[MUSIC] Let's look at piecewise-defined functions.

A piecewise-defined function is a function that is defined in pieces or

according to different rules depending upon the input.

[SOUND] So for example, this would be considered a piecewise-defined function.

So what does this mean? It means that f is defined by different rules according

to what x is. That is, if x does not equal -1, then

f(x) = -3. Otherwise, if x does equal -1, then f(x)

is equal to -4. So, there are different rules that define

f depending upon the input x. So let's compute f(-5), f(-1), and f(2)

and then we'll graph f. Let's start with the f(-5).

[SOUND] Since -5 does not equal -1, we'll be using this first piece here.

That is f(-5) = -3. Alright,

and what about f(-1)? [SOUND] We'll be using the second piece down here,

because the input is -1, which means f = -4.

And finally, what about f(2)? [SOUND] Well, since 2 is not equal to -1, we'll

be using this first piece. That is f(2) = -3.

So, it remains for us now to graph f. So, let's say that this is the y-axis and

this is the x-axis, and let's say this is -1, and this is -3, and this is -4.

As long as x does not equal -1, f(x) or y = -3 and y = -3 is the equation of this

horizontal line here. However, when x = -1, we have an open

circle, because when x = -1, the y value is -4.

So this would be the graph of f. Let's look at another example.

[SOUND] Let g be defined by this piecewise function.

We're going to find g(-5), g(-2), and g(2) and then we'll graph g.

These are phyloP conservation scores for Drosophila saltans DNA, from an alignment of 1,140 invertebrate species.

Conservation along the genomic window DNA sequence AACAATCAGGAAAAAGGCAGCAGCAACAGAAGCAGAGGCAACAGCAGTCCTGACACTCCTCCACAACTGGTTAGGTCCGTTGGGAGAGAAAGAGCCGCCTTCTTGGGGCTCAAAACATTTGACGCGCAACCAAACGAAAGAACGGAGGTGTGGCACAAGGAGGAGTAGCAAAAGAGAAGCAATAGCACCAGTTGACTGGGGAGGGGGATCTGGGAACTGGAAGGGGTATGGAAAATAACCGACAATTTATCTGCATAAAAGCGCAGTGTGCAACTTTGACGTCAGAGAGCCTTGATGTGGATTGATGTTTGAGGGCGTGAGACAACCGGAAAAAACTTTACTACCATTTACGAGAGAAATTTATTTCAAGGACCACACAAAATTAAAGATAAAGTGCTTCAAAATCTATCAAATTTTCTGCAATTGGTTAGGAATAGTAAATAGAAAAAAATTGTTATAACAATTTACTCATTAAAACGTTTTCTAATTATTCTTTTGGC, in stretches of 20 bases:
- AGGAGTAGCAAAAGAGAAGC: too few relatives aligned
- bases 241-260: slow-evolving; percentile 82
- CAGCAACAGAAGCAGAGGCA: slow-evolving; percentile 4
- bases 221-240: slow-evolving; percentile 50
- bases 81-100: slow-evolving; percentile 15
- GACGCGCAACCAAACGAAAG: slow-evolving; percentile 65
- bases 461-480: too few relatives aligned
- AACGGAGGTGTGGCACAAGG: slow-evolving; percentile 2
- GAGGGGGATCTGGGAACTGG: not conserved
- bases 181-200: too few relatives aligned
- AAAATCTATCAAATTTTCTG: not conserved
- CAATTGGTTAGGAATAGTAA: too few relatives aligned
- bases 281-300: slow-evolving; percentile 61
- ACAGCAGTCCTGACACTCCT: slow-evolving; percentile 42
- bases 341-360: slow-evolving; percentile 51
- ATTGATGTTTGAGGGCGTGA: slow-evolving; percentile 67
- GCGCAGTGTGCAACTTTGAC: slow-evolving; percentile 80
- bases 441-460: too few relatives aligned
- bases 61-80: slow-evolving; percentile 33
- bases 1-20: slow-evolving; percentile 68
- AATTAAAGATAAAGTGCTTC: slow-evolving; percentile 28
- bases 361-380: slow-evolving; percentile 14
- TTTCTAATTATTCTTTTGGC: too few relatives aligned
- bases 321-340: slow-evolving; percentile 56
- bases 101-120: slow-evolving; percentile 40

So let's start with computing g(-5). [SOUND] Now, which of these three

intervals does -5 lie in? It lies in this first interval, doesn't it? Because -5 <

-3, therefore, we're going to use the first

rule or the first piece to compute this. So g(-5) = -4.

Alright, what about g(-2)? Well, which piece or rule are we going to use to

compute this? [SOUND] Well, -2 lies in the second interval, doesn't it? So we'll

use the second rule. That is, g(-2) = -2 -1 which is equal to

-3. And finally, what about g(2)?

[SOUND] Which of the three intervals does 2 lie in? And we have to be careful here,

because we see a 2 here and we see a 2 here.

However, the condition of equality is down in this third interval here.

Therefore, we use this third piece. That is, g(2) = 3.

Okay. So it still remains to graph g. So let's say this is the y-axis and this

is the x-axis, and let's say this is -3, and this is +2, and this is +3, and -4.

When x is strictly less than -3, then y or g(x) = -4.

Therefore, any x less than -3, y = -4. And then, for any x between -3 and 2, the

function is defined to be x - 1, which is the equation of the line with y

intercept equal to -1 and slope 1. So it will look like this.

And right when we get to two, we have an open circle, because looking back over

here, this is a strict inequality. But also looking back over here, we have

the condition of equality at -3, which means, over here we have to close

this circle up. And also, this will be negative one

because the y intercept is negative one and this would be one because the slope

is one. And, then, for x > 2,

g(x) = 3. So, we have a closed circle at 2,

and then, y = 3 is the equation of a straight line.

And this is how we work with piecewise-defined functions.

Thank you and we'll see you next time.

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